Boris Johnson pushes cycling -- and recycling
LONDON (Reuters) - Cycling and recycling are the twin hearts of the environmental manifesto put forward on Thursday by Conservative Boris Johnson in his bid to oust London Mayor Ken Livingstone in elections on May 1.
Replying to Livingstone's own environment manifesto published on Tuesday, Johnson also said he would spend six million pounds to improve green spaces, oppose further expansion of Heathrow airport and give incentives for home insulation.
"I will take action to make London the greenest city in the world," he said.
"Areas that have pleasant, clean, open spaces are less likely to suffer from crime. It is time we had a new approach in London. That is why we need the improvement of our open spaces as a top priority on the environmental agenda."
But the key to his plans are an innovative recycling scheme based on an American model to pay people to recycle their domestic waste and cut the quantity sent for landfill.
Johnson said the RecycleBank scheme now operating in more than 200 towns and cities in the United States had tripled household waste recycling in the past three years.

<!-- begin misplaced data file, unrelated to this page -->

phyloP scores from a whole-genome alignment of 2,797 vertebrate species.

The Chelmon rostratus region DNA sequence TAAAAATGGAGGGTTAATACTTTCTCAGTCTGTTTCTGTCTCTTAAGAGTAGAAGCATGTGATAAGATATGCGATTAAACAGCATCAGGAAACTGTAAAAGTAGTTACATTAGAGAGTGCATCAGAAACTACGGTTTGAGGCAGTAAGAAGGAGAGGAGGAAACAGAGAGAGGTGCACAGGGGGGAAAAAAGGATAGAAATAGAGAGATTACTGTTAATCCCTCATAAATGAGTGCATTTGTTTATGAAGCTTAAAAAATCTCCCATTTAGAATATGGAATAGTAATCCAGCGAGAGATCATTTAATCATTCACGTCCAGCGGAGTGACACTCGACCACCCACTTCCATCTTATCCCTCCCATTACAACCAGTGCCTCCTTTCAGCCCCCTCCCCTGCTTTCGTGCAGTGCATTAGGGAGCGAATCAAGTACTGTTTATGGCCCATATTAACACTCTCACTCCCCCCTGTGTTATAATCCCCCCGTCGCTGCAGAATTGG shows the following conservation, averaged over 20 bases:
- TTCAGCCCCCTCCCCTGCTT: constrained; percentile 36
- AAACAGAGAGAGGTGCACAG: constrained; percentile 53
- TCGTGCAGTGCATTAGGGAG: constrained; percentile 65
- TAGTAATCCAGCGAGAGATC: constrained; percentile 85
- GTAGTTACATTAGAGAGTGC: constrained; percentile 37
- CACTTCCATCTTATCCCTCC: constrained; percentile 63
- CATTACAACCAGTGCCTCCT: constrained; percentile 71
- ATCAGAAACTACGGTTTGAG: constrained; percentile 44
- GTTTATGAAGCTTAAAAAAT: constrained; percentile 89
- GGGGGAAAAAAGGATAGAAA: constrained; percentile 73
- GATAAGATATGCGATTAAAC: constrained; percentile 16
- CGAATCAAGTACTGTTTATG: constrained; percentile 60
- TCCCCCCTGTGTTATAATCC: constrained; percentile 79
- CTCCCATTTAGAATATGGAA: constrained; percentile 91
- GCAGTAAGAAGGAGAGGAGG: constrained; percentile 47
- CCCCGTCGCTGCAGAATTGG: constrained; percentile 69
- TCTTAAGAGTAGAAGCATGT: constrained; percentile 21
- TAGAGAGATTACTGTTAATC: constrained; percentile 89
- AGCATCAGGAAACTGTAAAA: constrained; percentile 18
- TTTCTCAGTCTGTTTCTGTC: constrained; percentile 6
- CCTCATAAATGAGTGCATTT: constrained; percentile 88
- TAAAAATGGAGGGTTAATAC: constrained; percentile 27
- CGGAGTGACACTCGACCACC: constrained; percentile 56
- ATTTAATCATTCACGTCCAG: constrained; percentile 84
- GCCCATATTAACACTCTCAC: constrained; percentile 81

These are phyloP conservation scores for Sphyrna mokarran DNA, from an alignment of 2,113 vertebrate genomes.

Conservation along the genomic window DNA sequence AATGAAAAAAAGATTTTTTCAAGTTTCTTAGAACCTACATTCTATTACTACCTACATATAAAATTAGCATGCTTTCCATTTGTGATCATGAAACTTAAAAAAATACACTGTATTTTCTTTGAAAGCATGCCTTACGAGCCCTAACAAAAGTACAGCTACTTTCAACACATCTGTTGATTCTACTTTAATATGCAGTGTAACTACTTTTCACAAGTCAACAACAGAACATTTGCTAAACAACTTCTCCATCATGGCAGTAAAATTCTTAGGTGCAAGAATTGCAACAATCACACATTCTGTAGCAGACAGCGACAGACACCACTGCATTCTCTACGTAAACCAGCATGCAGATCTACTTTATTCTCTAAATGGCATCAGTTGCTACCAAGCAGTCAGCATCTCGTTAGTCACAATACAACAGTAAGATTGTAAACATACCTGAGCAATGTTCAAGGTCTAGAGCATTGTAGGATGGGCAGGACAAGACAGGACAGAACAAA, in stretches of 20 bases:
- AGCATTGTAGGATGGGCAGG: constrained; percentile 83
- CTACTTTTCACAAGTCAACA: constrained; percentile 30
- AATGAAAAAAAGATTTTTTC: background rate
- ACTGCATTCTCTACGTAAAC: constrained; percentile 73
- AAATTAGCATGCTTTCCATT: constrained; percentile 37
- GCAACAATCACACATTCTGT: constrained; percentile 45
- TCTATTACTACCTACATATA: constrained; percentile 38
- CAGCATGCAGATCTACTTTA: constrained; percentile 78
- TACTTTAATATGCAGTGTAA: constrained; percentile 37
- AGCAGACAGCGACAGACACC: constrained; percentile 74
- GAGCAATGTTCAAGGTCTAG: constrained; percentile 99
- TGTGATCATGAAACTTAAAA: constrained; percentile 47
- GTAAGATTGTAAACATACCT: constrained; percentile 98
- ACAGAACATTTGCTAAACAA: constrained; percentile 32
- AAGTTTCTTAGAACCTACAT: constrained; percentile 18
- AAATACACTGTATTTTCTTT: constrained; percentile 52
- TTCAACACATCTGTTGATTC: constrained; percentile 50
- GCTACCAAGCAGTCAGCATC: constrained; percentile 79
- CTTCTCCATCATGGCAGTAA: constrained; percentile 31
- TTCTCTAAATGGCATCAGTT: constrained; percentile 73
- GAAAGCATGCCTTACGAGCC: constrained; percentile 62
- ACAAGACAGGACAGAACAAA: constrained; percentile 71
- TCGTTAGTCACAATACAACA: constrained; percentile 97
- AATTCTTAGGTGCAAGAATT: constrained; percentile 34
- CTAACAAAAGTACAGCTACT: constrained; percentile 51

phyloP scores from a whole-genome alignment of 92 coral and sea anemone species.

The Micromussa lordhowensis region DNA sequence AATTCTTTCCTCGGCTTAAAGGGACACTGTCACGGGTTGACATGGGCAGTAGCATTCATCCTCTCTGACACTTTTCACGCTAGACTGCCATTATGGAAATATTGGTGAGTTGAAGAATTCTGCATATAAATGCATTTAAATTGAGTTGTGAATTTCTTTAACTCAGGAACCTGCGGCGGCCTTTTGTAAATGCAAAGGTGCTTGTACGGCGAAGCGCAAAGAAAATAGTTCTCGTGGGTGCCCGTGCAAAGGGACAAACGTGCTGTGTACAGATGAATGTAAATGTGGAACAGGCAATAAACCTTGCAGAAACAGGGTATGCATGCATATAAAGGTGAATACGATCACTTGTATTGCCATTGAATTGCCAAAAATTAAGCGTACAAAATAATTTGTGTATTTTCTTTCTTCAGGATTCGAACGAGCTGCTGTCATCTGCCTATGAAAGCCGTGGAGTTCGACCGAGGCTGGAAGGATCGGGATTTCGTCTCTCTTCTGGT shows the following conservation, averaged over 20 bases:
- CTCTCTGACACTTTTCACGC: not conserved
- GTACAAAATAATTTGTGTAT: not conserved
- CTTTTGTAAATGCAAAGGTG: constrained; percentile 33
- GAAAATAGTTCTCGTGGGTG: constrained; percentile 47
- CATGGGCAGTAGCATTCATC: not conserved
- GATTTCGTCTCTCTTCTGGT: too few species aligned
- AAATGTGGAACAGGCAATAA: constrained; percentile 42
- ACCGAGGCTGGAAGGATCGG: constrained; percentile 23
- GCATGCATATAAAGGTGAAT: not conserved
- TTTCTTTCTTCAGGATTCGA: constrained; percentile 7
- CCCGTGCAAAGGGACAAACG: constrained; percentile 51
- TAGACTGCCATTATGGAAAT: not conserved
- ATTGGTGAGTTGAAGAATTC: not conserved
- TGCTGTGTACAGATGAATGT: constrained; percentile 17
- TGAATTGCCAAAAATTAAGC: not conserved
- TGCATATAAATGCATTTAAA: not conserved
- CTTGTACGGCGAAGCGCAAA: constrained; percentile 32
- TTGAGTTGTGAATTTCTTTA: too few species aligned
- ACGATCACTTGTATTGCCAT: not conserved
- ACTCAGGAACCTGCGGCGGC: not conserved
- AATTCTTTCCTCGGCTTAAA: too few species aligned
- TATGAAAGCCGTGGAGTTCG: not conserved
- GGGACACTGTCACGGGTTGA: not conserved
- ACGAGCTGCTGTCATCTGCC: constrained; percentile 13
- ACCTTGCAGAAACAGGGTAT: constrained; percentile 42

"Increasing recycling may appear to be a small gesture but will actually improve the lives of thousands of Londoners. I want to work with London boroughs to make that a reality," he said.
Johnson, a keen cyclist, also said he wanted to make the streets of the city genuinely bicycle-friendly.
He said he would adhere to Labour Mayor Livingstone's plan to cut London's emissions of climate-changing carbon gases by 60 percent by 2025 -- twice as fast as the government's plan to hit the same target by 2050.
But Johnson has previously said he would reject one of the core parts of Livingstone's climate policy to tax gas-guzzling cars 25 pounds a day to enter the city centre.
(Editing by Steve Addison)
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